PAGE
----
Most people's first glimpse of RJ Hunter came in the first round of the 2015 NCAA tournament. Georgia State trailed the heavy favorite Baylor by two points, with time running out in the game. As the announcers called for a drive to the basket, RJ Hunter buried an absurdly deep three for the win. It's the perfect example of what people see in Hunter. The quick release and utter disregard for how far away he is from the basket fit the profile of a NBA marksman.
Unfortunately, Hunter's rookie season left a lot to be desired shooting-wise. He only made 30% of his three-pointers in both the NBA and D-League. This is troubling for someone expected to be a sharpshooter. But there's reason to hope.
First off, he showed an ability to contribute more than just shooting. He's a good passer, and he even gives you some playmaking off the dribble. His defense was also a pleasant surprise, especially considering he was a rookie coming from a zone-heavy system in college. Apart from a few glaring mistakes, like losing track of Kyle Korver in the playoffs, he was solid enough this year. His 6'11" wingspan comes in certainly helpful. He could still add a few pounds to his frame to help him defend against some of the bigger wings in the NBA.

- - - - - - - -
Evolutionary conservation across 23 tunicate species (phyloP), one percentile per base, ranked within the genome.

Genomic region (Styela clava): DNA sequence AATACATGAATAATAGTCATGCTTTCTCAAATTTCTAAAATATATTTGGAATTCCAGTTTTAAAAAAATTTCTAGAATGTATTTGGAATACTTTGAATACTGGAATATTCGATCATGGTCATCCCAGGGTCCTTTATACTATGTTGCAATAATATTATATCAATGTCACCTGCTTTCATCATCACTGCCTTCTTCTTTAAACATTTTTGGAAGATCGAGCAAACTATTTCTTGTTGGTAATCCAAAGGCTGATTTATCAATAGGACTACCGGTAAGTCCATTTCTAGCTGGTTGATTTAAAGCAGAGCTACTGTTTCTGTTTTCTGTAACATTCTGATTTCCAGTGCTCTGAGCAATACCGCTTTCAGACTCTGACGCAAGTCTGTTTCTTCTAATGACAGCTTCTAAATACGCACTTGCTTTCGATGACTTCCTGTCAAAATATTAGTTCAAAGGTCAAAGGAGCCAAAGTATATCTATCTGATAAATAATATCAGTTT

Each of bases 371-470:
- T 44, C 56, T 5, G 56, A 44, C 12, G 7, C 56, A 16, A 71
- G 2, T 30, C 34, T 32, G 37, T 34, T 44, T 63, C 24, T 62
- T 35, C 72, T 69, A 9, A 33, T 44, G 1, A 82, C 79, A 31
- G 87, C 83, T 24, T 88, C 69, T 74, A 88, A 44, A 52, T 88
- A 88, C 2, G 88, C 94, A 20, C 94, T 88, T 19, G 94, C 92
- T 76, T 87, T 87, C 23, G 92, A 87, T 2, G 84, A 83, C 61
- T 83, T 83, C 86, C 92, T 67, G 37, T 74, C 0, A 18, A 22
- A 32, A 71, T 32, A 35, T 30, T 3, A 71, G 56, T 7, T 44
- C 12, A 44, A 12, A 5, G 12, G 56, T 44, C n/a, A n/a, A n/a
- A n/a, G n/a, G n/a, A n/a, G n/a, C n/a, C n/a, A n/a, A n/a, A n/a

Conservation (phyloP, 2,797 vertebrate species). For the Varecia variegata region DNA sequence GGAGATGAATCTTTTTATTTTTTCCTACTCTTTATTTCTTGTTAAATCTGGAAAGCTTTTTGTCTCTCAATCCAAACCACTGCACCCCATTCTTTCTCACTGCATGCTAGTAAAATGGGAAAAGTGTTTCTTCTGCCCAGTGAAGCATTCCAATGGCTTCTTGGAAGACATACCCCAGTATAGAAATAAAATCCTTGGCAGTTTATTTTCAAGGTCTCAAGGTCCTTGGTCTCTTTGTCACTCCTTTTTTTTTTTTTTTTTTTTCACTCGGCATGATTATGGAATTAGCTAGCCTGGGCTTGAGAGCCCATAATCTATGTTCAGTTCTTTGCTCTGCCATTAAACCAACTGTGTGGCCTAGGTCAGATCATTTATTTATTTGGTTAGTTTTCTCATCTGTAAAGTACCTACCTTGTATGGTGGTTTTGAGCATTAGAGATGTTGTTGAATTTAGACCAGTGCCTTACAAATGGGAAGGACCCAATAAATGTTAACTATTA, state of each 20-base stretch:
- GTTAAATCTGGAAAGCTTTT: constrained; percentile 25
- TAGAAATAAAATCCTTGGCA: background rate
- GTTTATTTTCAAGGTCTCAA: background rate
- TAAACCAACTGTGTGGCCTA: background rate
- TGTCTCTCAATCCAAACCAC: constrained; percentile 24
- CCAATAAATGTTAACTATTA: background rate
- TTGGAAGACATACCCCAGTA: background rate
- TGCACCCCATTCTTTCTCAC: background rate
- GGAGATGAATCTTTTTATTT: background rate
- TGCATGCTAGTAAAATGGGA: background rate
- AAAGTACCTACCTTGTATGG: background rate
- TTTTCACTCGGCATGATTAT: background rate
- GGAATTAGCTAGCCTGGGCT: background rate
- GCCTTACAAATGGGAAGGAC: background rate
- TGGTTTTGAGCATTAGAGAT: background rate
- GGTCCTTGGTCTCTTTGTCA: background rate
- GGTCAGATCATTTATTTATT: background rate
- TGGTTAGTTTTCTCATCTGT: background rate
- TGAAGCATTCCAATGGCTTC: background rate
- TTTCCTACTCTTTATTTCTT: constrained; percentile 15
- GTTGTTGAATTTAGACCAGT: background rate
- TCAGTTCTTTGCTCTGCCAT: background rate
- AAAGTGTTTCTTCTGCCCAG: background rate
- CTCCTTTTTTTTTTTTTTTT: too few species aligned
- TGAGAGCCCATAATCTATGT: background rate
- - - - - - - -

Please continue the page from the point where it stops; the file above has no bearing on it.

But Hunter's shooting ability is the real focus. Thirty percent from three looks awfully bad at the outset. But you can break it down to get to some interesting revelations. This shot chart shows Hunter's three-point attempts that were 20-24 feet from the basket.
It's pretty ugly to say the least. He only hits close to league average in the left corner. But his shot chart for 25 feet + tells another story.
He's making a respectable 36.4% from that distance. It's a testament to his range that his 3P% actually increases when the shots are further away.
The player-tracking data on NBA.com is also pretty interesting for Hunter as well. At 17.9%, his 3P% was literally the lowest on the team for "open" 3-pointers (closest defender 4-6 feet away). But for "wide-open" 3 pointers (closest defender 6 feet away), only Jonas Jerebko shot better than Hunter's 45.8%. That's slightly higher what than Steph Curry and Klay Thompson shoot in that category. Obviously RJ isn't in the same stratosphere as those two, but it's a cool comparison nonetheless.
All the samples are here small, so it's risky to draw too much from them. But they add some context to an otherwise disappointing shooting season. It shows that if you give Hunter some space, he can knock down threes. His limitless range can provide some flexibility with drawing plays too, because an extra step or two of distance doesn't matter as much for him. I might look like an idiot if Hunter washes out, but I believe he can contribute more next year. If he works on his corner threes and starts making a few more "open" shots, he could be a real weapon off the bench for a shooting-starved team like the Celtics.